The use of the direct speech in Skrzynecki’s poem displays a tone of admiration for his dad as he struggles and lives through his hard life, yet still has the courage and ability to comment as if nothing matters if he still exists in this world. On the other hand, the use of direct speech in Auden’s poem implies that the refugees must live their current life running away from the soldiers searching for them. This emphasises the fact that they are not as fortunate as not only does society not allow them to belong, but they also want them gone from the world.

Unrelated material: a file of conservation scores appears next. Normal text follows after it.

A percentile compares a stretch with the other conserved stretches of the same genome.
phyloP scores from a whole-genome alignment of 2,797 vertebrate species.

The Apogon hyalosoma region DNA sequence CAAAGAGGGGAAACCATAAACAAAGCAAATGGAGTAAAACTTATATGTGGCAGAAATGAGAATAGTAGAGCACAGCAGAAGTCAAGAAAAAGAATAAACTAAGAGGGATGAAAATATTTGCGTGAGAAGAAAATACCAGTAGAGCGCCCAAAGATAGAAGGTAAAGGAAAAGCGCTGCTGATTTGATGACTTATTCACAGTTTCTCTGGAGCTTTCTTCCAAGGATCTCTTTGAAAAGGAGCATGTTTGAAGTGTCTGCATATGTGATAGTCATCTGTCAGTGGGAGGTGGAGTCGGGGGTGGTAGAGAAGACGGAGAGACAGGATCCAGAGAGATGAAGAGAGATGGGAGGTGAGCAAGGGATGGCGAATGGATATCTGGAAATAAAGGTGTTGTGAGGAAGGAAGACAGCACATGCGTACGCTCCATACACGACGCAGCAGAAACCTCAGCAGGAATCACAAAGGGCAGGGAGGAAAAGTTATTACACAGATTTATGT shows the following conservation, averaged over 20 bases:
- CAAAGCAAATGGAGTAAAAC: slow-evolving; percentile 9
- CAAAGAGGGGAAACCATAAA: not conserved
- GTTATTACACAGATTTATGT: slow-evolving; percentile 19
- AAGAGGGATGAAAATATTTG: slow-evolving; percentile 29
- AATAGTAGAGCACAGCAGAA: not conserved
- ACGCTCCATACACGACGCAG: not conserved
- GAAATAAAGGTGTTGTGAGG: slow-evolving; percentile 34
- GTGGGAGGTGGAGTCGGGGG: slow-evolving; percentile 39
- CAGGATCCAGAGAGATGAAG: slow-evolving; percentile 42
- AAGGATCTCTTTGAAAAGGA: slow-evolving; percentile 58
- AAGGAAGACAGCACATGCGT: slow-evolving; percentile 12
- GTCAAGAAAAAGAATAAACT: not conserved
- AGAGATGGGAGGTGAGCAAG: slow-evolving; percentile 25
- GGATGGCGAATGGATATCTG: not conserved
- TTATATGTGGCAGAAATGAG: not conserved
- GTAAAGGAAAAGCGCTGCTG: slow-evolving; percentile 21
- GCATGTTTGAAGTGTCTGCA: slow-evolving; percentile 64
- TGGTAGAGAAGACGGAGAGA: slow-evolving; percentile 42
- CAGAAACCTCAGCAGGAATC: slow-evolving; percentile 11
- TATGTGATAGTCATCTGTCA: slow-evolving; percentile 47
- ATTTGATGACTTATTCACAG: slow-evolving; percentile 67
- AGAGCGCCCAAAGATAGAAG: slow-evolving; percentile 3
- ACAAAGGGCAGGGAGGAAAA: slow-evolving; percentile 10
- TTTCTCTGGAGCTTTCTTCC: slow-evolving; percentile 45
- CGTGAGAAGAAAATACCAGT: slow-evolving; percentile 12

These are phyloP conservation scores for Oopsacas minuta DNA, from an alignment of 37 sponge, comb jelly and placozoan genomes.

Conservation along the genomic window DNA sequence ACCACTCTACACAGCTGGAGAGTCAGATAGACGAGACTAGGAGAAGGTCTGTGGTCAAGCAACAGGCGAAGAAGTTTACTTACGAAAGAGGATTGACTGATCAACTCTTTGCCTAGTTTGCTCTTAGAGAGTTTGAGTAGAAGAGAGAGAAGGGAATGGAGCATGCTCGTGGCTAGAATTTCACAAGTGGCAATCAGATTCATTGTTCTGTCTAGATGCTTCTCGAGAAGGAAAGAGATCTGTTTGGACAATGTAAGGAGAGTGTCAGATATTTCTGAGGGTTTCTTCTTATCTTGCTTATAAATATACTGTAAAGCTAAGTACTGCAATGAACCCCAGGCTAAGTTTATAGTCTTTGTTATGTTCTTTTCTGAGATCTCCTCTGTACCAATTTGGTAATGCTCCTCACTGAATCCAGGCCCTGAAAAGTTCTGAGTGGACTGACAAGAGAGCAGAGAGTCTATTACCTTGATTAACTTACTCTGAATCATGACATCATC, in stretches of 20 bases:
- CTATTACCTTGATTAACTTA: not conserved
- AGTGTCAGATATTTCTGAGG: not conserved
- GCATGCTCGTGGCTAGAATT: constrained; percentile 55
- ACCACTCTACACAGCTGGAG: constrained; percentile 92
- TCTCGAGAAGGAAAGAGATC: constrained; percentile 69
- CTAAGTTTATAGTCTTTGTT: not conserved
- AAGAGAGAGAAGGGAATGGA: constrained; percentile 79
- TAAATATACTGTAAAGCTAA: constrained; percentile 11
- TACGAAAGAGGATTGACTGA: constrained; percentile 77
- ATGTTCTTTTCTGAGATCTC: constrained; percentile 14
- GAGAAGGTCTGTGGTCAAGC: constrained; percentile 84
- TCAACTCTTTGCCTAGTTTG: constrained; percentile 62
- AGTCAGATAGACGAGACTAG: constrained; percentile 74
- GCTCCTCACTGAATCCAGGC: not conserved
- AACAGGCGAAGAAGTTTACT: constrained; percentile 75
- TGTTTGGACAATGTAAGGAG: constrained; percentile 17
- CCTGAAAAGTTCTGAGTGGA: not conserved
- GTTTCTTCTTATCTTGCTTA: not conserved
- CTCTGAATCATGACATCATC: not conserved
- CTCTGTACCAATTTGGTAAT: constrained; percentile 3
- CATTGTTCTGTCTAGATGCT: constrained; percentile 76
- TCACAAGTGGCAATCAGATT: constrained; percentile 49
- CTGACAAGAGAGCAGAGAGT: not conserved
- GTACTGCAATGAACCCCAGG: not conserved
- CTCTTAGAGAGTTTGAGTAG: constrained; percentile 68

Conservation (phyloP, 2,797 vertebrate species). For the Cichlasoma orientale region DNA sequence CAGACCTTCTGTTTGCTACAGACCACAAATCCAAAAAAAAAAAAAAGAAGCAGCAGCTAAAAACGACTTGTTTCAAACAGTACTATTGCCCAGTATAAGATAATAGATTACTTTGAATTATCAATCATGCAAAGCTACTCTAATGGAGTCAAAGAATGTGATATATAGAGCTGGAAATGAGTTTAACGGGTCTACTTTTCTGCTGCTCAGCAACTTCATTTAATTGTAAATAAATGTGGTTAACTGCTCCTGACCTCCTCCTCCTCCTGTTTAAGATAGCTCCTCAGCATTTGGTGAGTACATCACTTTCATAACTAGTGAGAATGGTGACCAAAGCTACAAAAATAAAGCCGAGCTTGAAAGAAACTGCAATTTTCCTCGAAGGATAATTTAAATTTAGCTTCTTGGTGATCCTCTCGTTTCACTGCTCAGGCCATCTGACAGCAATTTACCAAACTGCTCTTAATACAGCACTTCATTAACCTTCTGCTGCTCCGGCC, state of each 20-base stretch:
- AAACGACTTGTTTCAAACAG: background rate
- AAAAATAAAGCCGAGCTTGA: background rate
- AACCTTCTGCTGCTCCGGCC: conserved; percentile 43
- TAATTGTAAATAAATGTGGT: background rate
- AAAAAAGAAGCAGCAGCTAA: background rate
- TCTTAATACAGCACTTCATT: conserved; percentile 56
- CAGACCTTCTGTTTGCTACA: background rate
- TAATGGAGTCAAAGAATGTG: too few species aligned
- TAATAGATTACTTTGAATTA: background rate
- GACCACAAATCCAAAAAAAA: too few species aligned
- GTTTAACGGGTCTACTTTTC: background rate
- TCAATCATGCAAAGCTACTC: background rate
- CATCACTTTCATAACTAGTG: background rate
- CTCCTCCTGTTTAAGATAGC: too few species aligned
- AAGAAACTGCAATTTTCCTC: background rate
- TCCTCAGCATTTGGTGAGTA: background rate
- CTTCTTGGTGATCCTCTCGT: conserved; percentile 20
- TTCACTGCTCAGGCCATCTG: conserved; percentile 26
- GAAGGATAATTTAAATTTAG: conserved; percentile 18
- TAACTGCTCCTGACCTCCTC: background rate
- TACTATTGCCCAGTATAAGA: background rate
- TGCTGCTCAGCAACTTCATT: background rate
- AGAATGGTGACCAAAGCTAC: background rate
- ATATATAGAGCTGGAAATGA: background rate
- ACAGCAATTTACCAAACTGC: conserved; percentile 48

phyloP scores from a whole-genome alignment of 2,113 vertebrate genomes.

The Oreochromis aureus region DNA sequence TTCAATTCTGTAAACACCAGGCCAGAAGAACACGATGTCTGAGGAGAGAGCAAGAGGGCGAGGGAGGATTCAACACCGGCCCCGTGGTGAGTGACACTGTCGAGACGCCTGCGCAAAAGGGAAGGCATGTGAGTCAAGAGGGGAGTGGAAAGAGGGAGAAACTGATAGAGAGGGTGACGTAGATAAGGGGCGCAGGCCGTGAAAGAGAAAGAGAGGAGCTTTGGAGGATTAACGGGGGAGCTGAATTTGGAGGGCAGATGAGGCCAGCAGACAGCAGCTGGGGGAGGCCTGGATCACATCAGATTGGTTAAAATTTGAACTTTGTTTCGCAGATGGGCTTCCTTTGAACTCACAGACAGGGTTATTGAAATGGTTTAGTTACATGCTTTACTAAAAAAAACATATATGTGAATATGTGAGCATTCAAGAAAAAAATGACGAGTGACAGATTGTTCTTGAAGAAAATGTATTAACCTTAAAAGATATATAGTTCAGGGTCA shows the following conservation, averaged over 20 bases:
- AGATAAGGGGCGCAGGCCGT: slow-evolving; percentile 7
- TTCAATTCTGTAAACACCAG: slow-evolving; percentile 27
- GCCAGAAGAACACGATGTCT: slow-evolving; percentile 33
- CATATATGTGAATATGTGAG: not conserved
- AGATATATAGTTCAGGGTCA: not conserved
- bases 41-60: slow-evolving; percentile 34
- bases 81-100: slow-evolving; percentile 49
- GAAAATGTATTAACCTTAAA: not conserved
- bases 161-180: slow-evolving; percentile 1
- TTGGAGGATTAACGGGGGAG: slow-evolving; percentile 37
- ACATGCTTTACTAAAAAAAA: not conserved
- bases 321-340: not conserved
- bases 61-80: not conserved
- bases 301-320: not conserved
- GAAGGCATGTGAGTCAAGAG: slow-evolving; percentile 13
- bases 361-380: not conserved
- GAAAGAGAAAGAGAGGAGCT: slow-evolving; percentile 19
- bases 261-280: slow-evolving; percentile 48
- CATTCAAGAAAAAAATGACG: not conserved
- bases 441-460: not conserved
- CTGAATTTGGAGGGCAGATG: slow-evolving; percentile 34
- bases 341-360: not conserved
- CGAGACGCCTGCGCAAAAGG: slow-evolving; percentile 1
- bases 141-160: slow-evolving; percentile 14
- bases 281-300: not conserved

All in all, these three texts portray the different ideas and perceptions of belonging. The ability to belong can be affected by understanding, choices, culture, relationships and experiences. The poem “St Patricks College” highlights the impact of understanding and choices in one’s ability to belong. In contrast to the poem “Feliks Skrzynecki” where the impact of relationships and experience is highlighted. Through my exploration of the concept of belonging, I have come to the conclusion that understanding, choices, culture, relationships and experiences are what make it easier or harder for someone to belong.